A one-stop-shop for new music and interesting dance trends, TikTok has thrived during the coronavirus pandemic. Available in over 150 markets worldwide, TikTok was downloaded over 2 million times, between March 16th and 22nd according to Music Business WorldWide, an increase over the previous week’s 1.7 million. According to eMarketer, there has been a 55% increase in average minutes per user from October 2019 to March 2020, showing that users aren’t only signing up for the app, but are regularly using it.
TikTok, formerly known as Musical.ly, allows users to overlay videos with popular songs or audio, such as speeches or movie scenes. TikTok videos are quick (less than :60) and highly entertaining, enabling users to easily share these videos with other users.
A large part of TikTok’s recent growth is a combination of users having more time on their hands and the instant fame capabilities this platform offers. The hashtag #coronavirus has over 60.5 billion views, most of which seem to be in an effort to get videos onto the discovery page, known as the “For You Page”. Timely content about the virus is front and center, specifically showcasing people passing the time to the now infamous, song “Bored in the house and I’m in the house bored.”
Brands are also getting in on the hype and grabbing the attention of a primarily GenZ (41%) audience, ages 16-24 and 56% male. One company willing to try their hand in the TikTok space is Elf Cosmetics “EyesLipsFace.” They developed a campaign that sparked users to show off their makeup talents by following a list of easy steps and showing one’s eyes, lips and face. This campaign was massive, gathering 5.1 billion views across the platform with 3.5 million user generated videos. Another campaign, #Pink2020 by Victoria’s Secret has over 2.7 billion views to date. Victoria’s Secret started a campaign revisiting the old phrase “New Year, New Me” and challenged users to share their New Year’s resolutions through the lens of “Same Me, Bolder Goals”.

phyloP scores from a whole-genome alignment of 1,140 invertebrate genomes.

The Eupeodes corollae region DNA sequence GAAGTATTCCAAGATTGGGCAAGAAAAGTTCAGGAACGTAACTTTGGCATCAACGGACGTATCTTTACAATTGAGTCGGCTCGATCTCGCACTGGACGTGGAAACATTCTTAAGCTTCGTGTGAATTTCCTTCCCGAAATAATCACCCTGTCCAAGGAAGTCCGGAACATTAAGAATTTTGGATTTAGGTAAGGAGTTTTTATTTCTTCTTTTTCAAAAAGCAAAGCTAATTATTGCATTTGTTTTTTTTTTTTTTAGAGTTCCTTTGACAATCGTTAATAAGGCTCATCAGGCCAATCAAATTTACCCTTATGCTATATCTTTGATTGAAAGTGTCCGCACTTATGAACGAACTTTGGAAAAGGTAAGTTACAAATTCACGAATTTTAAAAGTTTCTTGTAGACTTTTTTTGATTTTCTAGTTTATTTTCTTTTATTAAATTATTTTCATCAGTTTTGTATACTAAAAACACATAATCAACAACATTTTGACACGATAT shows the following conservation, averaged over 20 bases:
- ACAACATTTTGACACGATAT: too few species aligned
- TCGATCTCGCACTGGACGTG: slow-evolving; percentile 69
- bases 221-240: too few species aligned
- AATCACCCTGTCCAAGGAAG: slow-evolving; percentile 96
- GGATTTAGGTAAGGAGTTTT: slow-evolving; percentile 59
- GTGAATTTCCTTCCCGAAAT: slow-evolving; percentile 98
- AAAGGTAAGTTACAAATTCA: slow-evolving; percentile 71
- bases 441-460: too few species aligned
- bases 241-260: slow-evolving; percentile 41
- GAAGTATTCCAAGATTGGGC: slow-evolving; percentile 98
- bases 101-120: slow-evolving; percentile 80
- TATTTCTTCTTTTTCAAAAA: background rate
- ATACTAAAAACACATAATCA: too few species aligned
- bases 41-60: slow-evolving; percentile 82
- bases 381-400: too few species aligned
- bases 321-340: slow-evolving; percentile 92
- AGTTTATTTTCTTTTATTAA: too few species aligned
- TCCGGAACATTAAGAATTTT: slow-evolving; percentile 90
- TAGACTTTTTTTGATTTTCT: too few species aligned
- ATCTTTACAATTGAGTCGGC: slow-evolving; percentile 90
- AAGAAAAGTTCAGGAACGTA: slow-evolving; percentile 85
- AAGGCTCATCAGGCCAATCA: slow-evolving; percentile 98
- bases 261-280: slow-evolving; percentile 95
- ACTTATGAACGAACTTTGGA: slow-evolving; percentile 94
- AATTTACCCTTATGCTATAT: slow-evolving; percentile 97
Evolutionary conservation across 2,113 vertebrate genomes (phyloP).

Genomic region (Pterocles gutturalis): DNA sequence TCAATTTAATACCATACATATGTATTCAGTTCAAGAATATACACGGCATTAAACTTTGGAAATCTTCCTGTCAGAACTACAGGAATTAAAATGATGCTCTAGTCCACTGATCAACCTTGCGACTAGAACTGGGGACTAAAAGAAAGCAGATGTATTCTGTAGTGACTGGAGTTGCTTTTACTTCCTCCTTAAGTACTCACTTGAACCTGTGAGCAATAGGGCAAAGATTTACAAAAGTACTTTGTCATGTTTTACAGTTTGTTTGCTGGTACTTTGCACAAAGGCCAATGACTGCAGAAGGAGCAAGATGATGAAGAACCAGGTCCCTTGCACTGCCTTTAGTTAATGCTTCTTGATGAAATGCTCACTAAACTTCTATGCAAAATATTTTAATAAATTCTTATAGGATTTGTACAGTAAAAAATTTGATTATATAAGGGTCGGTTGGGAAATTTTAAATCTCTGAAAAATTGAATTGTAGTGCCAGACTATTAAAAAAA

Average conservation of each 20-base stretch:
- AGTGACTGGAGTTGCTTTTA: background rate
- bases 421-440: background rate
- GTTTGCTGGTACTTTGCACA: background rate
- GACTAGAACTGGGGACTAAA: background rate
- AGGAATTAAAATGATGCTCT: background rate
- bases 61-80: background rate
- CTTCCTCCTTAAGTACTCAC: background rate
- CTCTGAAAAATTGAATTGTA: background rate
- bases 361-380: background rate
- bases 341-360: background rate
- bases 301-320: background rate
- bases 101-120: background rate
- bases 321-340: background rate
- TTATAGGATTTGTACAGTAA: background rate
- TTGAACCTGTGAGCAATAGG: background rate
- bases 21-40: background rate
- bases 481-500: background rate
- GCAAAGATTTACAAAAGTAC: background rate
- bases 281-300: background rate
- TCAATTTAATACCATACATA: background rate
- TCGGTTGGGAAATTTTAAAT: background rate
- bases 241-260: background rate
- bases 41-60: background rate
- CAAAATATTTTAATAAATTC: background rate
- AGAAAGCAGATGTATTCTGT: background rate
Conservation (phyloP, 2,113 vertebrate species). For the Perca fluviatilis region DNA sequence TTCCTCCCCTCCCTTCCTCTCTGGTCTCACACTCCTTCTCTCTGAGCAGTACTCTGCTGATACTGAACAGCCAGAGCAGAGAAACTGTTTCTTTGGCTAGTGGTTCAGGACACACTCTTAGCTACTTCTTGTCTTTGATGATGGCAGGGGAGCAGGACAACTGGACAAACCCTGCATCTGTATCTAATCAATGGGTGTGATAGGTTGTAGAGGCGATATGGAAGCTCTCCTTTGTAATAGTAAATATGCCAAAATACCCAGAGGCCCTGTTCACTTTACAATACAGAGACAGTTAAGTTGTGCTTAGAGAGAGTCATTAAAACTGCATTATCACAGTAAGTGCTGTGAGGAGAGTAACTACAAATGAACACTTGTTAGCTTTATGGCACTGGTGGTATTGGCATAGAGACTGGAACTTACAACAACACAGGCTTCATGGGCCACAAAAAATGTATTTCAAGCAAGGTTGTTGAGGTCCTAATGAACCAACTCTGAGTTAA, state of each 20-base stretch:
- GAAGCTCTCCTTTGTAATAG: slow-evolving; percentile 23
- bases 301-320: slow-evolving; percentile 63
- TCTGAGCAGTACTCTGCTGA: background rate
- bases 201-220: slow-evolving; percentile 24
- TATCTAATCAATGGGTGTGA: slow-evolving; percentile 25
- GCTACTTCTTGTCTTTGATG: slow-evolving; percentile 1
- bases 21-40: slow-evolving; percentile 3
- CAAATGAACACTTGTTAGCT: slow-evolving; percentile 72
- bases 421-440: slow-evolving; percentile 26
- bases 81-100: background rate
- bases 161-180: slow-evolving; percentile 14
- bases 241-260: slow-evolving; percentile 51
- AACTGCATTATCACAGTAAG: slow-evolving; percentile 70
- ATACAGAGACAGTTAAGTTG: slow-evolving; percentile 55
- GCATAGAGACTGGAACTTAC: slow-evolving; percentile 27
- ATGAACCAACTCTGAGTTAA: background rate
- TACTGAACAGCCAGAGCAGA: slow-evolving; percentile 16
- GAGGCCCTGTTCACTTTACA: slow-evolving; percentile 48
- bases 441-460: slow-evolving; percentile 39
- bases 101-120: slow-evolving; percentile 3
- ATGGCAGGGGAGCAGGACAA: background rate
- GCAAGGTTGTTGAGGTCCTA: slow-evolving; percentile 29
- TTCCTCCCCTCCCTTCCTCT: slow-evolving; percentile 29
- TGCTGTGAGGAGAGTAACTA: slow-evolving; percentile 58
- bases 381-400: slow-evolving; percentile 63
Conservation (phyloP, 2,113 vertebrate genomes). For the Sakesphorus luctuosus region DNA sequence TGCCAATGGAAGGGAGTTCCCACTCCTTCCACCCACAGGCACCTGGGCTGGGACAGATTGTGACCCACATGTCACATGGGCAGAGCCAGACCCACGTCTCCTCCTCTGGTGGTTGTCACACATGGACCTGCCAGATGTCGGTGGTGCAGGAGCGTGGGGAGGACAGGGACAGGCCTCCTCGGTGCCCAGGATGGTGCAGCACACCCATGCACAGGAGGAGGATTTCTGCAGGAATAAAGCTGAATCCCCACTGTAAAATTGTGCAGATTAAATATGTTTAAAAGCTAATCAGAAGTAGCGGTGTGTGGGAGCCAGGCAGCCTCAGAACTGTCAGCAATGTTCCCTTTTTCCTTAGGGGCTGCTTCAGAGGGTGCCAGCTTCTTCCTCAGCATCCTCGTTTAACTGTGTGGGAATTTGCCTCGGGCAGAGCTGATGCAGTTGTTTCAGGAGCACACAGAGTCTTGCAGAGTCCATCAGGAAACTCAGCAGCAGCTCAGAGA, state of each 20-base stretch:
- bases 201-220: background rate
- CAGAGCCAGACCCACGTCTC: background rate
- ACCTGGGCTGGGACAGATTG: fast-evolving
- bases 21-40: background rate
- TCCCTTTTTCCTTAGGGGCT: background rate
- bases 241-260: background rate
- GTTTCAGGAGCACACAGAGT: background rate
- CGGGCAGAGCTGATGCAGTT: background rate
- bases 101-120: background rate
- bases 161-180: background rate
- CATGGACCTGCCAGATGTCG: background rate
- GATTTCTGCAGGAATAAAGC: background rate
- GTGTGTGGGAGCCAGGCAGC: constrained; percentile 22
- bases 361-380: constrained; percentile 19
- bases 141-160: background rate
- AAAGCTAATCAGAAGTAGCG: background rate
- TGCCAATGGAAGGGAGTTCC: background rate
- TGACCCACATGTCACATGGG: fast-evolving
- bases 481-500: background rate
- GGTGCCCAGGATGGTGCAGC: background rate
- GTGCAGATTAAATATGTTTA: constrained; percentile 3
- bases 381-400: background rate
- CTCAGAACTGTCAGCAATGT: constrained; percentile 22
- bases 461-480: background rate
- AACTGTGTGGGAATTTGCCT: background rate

The sports world has also made the jump to TikTok, which has been largely successful due to the lack of live sports. Prominent leagues such as the NFL, NBA and the recently failed XFL have all tackled the app. The XFL shut down services but faired well on TikTok with engaging content such as memes, fan gifs and using the social media director as the objects of content.
The National Basketball Association took TikTok fame to the next level inviting several influencers to the All Star Weekend festivities (pre-pandemic), such as Addison Rae and Charlie and Dixie D’Amelio. NBA players spent their downtime creating TikTok’s with influencers, including the Chicago Bulls mascot Benny the Bull.
Social Media Today reports that people are spending around 20% more-time year over year in apps during the COVID-19 lockdown. With the current environment and the amount of time people are spending on apps and looking for entertainment, TikTok should continue to grow. While a TikTok account may not be the correct approach for all brands, it does provide a new avenue for companies to be even more down to earth than traditional social media platforms. If your brand is trying to reach a GenZ audience, strongly consider how TikTok may fit into your overall strategy. Just remember that in the face-paced world of trendy videos, quality and quantity are almost equally important.